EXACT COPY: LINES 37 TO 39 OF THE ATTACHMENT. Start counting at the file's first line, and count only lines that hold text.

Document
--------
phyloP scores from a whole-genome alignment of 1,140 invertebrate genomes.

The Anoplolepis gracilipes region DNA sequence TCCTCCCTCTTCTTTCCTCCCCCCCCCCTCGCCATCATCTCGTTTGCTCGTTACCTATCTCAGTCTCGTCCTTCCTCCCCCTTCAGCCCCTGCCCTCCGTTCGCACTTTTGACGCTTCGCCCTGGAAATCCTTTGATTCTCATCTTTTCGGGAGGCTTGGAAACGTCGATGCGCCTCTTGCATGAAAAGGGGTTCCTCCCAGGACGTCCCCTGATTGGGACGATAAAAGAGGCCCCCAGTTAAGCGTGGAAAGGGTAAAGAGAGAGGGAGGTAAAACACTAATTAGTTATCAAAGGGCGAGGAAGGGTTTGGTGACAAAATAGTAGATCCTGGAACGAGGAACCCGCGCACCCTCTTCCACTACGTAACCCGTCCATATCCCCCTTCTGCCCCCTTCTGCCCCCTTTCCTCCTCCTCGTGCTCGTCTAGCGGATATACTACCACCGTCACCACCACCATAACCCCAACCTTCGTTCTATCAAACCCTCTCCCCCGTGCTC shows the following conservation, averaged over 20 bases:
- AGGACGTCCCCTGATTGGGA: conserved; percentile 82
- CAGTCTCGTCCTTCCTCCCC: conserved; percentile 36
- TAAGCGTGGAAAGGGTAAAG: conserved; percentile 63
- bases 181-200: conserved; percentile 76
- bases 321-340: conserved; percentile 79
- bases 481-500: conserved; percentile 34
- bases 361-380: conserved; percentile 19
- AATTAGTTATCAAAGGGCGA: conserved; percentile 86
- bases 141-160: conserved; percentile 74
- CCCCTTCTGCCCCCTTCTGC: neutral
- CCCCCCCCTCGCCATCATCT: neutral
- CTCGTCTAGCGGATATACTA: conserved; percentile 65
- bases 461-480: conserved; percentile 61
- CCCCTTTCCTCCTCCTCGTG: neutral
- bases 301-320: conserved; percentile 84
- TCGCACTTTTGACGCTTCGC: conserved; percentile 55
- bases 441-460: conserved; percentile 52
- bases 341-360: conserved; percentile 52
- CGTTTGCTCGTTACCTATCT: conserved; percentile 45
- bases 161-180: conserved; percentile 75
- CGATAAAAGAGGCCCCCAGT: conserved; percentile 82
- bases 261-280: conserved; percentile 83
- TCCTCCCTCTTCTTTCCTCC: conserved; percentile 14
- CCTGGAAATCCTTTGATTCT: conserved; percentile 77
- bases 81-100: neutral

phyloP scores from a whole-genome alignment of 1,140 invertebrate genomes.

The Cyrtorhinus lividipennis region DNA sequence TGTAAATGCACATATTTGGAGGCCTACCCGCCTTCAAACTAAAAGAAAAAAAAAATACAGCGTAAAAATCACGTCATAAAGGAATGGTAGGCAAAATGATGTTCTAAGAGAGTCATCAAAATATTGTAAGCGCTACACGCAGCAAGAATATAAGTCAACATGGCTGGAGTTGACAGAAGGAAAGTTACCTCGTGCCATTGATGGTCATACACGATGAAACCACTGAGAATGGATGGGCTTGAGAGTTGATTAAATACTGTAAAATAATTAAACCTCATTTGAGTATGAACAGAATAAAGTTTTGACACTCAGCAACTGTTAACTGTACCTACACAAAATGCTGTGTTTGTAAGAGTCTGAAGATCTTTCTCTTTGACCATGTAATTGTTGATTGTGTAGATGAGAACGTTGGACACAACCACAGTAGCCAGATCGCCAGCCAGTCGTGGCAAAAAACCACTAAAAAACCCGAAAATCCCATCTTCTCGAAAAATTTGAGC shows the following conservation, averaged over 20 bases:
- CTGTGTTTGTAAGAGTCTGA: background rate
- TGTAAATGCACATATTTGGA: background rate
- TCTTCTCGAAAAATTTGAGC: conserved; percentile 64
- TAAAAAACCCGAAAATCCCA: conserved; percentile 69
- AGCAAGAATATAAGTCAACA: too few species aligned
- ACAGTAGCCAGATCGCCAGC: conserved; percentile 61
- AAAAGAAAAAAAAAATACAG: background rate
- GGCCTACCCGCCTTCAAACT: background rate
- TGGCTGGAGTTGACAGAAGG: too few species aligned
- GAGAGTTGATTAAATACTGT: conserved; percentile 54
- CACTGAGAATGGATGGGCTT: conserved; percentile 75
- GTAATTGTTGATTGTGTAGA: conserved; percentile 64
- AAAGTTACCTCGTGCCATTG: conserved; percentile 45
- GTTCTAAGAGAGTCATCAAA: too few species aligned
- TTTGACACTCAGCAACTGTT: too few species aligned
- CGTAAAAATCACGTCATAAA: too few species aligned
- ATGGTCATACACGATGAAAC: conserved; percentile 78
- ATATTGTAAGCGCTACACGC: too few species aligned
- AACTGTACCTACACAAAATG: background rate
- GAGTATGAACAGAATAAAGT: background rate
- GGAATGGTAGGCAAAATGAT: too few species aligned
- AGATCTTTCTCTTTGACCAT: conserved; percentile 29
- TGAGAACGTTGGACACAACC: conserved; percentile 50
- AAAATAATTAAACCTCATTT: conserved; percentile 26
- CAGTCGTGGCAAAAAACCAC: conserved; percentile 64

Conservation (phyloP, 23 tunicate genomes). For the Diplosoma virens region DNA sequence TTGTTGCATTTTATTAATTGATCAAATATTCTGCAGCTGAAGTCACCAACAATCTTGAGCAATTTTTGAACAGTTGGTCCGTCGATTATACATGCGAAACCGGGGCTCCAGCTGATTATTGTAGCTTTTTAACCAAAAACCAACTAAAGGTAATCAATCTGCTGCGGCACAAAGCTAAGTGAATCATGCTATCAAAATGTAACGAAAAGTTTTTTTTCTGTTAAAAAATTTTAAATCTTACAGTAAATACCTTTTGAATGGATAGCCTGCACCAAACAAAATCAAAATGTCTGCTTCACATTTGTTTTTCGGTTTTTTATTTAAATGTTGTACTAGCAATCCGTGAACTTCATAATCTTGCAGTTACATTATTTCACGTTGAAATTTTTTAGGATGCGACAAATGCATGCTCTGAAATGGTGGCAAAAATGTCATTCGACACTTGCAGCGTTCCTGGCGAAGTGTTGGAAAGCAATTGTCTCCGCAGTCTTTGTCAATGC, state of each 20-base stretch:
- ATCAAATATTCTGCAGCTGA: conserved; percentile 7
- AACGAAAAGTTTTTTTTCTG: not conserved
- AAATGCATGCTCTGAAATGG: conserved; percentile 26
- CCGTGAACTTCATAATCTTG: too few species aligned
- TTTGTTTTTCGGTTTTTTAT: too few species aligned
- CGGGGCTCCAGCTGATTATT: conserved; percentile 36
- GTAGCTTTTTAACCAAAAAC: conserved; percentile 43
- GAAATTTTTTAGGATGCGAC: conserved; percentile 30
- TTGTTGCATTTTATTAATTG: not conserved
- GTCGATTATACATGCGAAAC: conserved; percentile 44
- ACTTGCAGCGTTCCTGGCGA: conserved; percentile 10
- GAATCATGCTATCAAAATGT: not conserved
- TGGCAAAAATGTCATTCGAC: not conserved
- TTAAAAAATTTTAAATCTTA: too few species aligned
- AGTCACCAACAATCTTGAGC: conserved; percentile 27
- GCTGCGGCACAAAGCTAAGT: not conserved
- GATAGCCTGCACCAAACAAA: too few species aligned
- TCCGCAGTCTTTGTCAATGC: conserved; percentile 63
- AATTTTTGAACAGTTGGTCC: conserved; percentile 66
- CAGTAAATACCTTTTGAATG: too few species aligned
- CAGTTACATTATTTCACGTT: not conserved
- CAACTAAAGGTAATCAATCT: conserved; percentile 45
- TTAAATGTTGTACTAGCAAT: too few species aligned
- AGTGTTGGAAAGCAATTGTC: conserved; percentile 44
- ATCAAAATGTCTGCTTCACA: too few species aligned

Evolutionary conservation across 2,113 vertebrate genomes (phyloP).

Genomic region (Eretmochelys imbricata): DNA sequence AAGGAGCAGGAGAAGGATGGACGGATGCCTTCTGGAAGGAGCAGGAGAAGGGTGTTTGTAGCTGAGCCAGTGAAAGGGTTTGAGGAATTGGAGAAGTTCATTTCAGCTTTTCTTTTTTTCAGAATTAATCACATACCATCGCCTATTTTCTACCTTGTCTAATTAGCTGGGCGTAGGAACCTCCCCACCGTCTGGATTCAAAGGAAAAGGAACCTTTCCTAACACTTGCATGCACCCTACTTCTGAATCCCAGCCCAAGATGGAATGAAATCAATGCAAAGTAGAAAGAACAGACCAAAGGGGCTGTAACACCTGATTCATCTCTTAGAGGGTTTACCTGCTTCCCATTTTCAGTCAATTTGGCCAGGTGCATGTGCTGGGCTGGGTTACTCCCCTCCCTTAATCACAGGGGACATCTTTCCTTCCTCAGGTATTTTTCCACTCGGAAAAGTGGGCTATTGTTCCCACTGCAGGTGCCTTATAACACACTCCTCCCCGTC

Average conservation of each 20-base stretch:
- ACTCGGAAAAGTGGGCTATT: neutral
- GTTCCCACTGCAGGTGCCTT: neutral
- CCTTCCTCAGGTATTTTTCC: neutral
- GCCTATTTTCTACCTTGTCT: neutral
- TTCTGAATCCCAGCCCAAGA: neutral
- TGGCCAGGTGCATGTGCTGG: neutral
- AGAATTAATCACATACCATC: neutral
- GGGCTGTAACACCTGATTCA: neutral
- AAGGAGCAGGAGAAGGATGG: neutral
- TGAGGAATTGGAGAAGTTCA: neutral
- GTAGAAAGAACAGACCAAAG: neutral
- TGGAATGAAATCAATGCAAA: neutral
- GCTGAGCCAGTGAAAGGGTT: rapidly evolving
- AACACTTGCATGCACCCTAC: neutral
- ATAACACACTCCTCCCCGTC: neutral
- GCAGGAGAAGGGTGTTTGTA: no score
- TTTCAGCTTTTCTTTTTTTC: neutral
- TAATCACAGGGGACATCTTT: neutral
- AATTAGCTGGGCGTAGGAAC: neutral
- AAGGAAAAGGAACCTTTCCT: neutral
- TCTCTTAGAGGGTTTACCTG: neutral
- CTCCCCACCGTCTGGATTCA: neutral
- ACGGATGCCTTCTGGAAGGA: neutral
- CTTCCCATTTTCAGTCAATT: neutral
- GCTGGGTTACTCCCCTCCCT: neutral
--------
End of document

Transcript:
- GGCCTACCCGCCTTCAAACT: background rate
- TGGCTGGAGTTGACAGAAGG: too few species aligned
- GAGAGTTGATTAAATACTGT: conserved; percentile 54